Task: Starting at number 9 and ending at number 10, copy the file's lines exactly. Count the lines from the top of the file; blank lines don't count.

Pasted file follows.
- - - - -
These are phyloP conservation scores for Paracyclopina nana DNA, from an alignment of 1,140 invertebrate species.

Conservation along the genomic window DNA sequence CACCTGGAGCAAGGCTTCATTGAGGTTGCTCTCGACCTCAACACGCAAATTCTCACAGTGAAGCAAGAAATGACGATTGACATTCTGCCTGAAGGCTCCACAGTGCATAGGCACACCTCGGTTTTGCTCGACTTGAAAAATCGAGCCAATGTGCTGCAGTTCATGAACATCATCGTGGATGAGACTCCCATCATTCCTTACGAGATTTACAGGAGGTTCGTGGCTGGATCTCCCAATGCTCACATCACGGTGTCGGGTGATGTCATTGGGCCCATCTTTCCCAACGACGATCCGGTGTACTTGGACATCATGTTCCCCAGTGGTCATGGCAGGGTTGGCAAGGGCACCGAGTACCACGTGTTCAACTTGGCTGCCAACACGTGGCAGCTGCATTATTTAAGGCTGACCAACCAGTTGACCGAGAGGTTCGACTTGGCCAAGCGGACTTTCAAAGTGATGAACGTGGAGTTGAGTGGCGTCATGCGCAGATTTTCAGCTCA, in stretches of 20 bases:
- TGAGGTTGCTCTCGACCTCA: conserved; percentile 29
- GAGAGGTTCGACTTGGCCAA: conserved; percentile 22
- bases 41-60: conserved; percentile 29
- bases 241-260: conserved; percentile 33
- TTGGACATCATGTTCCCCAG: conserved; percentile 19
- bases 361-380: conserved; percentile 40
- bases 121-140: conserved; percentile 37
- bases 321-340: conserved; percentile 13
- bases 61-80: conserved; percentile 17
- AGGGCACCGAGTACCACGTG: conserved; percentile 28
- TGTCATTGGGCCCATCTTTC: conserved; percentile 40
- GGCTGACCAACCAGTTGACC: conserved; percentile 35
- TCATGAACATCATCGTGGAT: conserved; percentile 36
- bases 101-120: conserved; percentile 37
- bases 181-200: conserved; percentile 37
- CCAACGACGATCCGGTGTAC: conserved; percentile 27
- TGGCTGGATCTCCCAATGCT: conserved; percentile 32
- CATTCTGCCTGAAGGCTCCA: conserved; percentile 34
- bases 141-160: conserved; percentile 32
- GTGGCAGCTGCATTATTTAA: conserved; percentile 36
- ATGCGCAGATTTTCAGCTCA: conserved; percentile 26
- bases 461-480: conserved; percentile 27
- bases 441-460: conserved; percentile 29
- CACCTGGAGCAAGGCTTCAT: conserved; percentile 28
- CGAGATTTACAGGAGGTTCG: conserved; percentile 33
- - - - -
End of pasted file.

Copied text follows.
- bases 121-140: conserved; percentile 37
- bases 321-340: conserved; percentile 13